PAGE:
• Carbohydrate ingestion during exercise can help maintain blood glucose and eliminate the need for low glycemic index pre-exercise food
    • Low glycemic index pre-exercise foods, though, may help reduce insulin response (may positively affect fat utilization during exercise)
    • If an athlete has inadequate access to carbohydrate during an event, low glycemic index carbohydrates before event may be helpful
  • Some of the low glycemic index foods used in research studies (e.g., lentils) might not be palatable as pre-exercise foods for athletes

Burke LM, et al. Int J Sport Nutr. 1998;8:401-415.Donaldson CM, et al. Int J Sport Nutr Exerc Metab. 2010;20:154-165.

what is high fructose corn syrup
What Is High-Fructose Corn Syrup?
  • Cornstarch is converted to corn syrup that is essentially 100% glucose
  • Enzymes and processing techniques convert some of the glucose to fructose to achieve corn syrup that is 55% fructose (HFCS-55)
  • HFCS-55 is the type of corn syrup used mainly in the beverage industry
    • Syrup is 55% fructose, 45% glucose
    • Similar to sucrose (table sugar; 50% fructose, 50% glucose)
  • The term “high-fructose corn syrup” is a little misleading
    • Because corn syrup is 100% glucose, any presence of fructose typically results in it being labeled “high-fructose corn syrup”

Soenen S, et al. Am J Clin Nutr. 2007;86(6):1586-1594.Smith JS, et al. Food Processing: Principles and Applications. Ames, IA: Blackwell Publishing; 2004:212-214.

the truth about high fructose corn syrup
The Truth About High-Fructose Corn Syrup
  • Too much sugar, of any kind, in beverages is not recommended
    • It is easy to consume too much energy, leading to weight gain
    • Most sugar-sweetened beverages provide little to no vitamins, minerals, or other essential nutrients
  • However, there are no differences in metabolic responses to high-fructose corn syrup vs sucrose in humans
    • No differences in circulating hormones
    • No differences in appetite or satiety-related variables (fullness)

DiMeglio DP, et al. Int J Obesity. 2000;24:794-800.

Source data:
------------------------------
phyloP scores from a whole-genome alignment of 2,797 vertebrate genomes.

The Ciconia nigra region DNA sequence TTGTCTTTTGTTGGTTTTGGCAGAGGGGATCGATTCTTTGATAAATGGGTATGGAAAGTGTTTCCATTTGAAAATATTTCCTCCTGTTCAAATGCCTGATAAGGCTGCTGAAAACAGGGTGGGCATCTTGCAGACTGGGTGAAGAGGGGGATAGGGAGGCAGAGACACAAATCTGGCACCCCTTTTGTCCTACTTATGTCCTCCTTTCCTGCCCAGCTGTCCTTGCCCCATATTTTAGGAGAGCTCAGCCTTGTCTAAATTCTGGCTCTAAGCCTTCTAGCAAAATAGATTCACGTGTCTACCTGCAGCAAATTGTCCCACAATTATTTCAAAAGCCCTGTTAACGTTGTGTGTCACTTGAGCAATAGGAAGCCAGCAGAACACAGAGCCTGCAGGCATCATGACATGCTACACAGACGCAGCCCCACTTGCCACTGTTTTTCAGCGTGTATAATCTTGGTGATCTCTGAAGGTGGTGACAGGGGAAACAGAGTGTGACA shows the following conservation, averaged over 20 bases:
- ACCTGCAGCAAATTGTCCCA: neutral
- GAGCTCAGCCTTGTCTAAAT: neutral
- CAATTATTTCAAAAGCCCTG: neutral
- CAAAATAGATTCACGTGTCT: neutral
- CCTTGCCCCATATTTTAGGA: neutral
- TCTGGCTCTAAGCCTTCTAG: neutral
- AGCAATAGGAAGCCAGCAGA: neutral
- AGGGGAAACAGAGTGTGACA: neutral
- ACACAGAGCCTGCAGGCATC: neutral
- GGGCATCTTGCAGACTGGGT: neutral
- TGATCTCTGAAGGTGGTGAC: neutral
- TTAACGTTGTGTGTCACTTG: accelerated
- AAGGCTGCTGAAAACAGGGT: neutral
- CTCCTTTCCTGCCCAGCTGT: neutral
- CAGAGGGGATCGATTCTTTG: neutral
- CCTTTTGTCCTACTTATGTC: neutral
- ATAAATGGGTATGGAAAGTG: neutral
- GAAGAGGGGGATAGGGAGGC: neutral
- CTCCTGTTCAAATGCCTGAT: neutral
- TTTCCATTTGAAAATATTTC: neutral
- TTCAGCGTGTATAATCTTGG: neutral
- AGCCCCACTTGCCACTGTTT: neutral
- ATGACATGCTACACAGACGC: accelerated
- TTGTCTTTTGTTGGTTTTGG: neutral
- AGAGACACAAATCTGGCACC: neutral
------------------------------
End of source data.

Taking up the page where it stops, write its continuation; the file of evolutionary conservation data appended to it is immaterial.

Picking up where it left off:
Melanson KJ, et al. Nutrition. 2007;23(2):103-112.

Stanhope KL, et al. Am J Clin Nutr. 2008;87(5):1194-1203.

Soenen S, et al. Am J Clin Nutr. 2007;86(6):1586-1594.

carbohydrates and sports nutrition
Carbohydrates and Sports Nutrition
  • Important for maximizing muscle glycogen stores
    • Depleted muscle glycogen—“Hitting the wall”
    • Depleted liver glycogen—“Bonking”
    • Both phenomena are experienced as a precipitous loss of energy as a result of low blood sugar
  • Training and high carbohydrate diets maximize glycogen stores

United States Anti-doping Agency. Optimal dietary intake guide. Available at: Accessed January 31, 2011.

Ensminger A. Foods and Nutrition Encyclopedia 2nd Edition Volume 1. Boca Raton, FL: CRC Press LLC; 1994. Pages 1202-1203.

Burke L. Practical Sports Nutrition. Champaign, IL: Human Kinetics; 2007. Page 124.

Clark N. Sports Nutrition Guidebook 4th Edition. Champaign, IL: Human Kinetics; 2008. Page 119.

carbohydrate and fat use at different exercise intensities
Carbohydrate and Fat Use at Different Exercise Intensities
  • As the intensity of exercise increases, muscle glycogen constitutes a greater portion of the energy source

(Weightlifting, sprinting, etc)


(Soccer, dancing, etc)

Muscle glycogen


Muscle triglyceride

Energy Expended, cal/kg/min

Plasma FFA

(Leisurely walking, slow cycling)


Plasma glucose